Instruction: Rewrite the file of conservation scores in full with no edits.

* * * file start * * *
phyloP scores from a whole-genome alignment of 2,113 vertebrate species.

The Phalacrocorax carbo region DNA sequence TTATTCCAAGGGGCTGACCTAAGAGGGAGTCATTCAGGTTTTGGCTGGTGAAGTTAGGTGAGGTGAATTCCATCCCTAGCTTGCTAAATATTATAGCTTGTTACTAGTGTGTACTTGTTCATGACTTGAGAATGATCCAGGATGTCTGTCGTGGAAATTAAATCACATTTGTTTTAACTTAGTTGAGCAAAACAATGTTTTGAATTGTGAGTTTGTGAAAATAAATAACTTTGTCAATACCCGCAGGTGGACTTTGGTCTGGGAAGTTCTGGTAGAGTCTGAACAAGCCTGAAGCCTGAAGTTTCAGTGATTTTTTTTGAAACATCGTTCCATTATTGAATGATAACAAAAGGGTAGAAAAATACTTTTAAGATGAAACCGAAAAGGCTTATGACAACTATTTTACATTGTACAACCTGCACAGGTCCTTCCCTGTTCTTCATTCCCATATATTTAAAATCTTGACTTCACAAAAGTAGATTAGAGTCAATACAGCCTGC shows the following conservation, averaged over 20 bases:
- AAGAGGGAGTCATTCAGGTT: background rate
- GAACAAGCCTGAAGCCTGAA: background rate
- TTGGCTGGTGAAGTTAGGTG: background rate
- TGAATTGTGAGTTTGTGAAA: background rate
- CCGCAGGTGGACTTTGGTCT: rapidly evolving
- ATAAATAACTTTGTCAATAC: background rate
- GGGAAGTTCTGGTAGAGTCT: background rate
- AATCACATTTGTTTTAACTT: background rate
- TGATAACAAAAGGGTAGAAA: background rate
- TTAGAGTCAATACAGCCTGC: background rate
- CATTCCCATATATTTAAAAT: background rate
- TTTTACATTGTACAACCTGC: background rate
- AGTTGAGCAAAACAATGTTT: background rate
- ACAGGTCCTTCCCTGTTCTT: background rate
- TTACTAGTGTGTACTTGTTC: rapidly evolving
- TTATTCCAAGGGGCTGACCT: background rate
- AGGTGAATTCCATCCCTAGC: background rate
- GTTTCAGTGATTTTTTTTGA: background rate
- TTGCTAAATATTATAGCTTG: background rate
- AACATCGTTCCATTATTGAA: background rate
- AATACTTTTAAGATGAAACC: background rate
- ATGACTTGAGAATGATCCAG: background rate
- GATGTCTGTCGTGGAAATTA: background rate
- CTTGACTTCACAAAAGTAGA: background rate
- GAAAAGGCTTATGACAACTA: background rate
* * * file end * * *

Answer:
phyloP scores from a whole-genome alignment of 2,113 vertebrate species.

The Phalacrocorax carbo region DNA sequence TTATTCCAAGGGGCTGACCTAAGAGGGAGTCATTCAGGTTTTGGCTGGTGAAGTTAGGTGAGGTGAATTCCATCCCTAGCTTGCTAAATATTATAGCTTGTTACTAGTGTGTACTTGTTCATGACTTGAGAATGATCCAGGATGTCTGTCGTGGAAATTAAATCACATTTGTTTTAACTTAGTTGAGCAAAACAATGTTTTGAATTGTGAGTTTGTGAAAATAAATAACTTTGTCAATACCCGCAGGTGGACTTTGGTCTGGGAAGTTCTGGTAGAGTCTGAACAAGCCTGAAGCCTGAAGTTTCAGTGATTTTTTTTGAAACATCGTTCCATTATTGAATGATAACAAAAGGGTAGAAAAATACTTTTAAGATGAAACCGAAAAGGCTTATGACAACTATTTTACATTGTACAACCTGCACAGGTCCTTCCCTGTTCTTCATTCCCATATATTTAAAATCTTGACTTCACAAAAGTAGATTAGAGTCAATACAGCCTGC shows the following conservation, averaged over 20 bases:
- AAGAGGGAGTCATTCAGGTT: background rate
- GAACAAGCCTGAAGCCTGAA: background rate
- TTGGCTGGTGAAGTTAGGTG: background rate
- TGAATTGTGAGTTTGTGAAA: background rate
- CCGCAGGTGGACTTTGGTCT: rapidly evolving
- ATAAATAACTTTGTCAATAC: background rate
- GGGAAGTTCTGGTAGAGTCT: background rate
- AATCACATTTGTTTTAACTT: background rate
- TGATAACAAAAGGGTAGAAA: background rate
- TTAGAGTCAATACAGCCTGC: background rate
- CATTCCCATATATTTAAAAT: background rate
- TTTTACATTGTACAACCTGC: background rate
- AGTTGAGCAAAACAATGTTT: background rate
- ACAGGTCCTTCCCTGTTCTT: background rate
- TTACTAGTGTGTACTTGTTC: rapidly evolving
- TTATTCCAAGGGGCTGACCT: background rate
- AGGTGAATTCCATCCCTAGC: background rate
- GTTTCAGTGATTTTTTTTGA: background rate
- TTGCTAAATATTATAGCTTG: background rate
- AACATCGTTCCATTATTGAA: background rate
- AATACTTTTAAGATGAAACC: background rate
- ATGACTTGAGAATGATCCAG: background rate
- GATGTCTGTCGTGGAAATTA: background rate
- CTTGACTTCACAAAAGTAGA: background rate
- GAAAAGGCTTATGACAACTA: background rate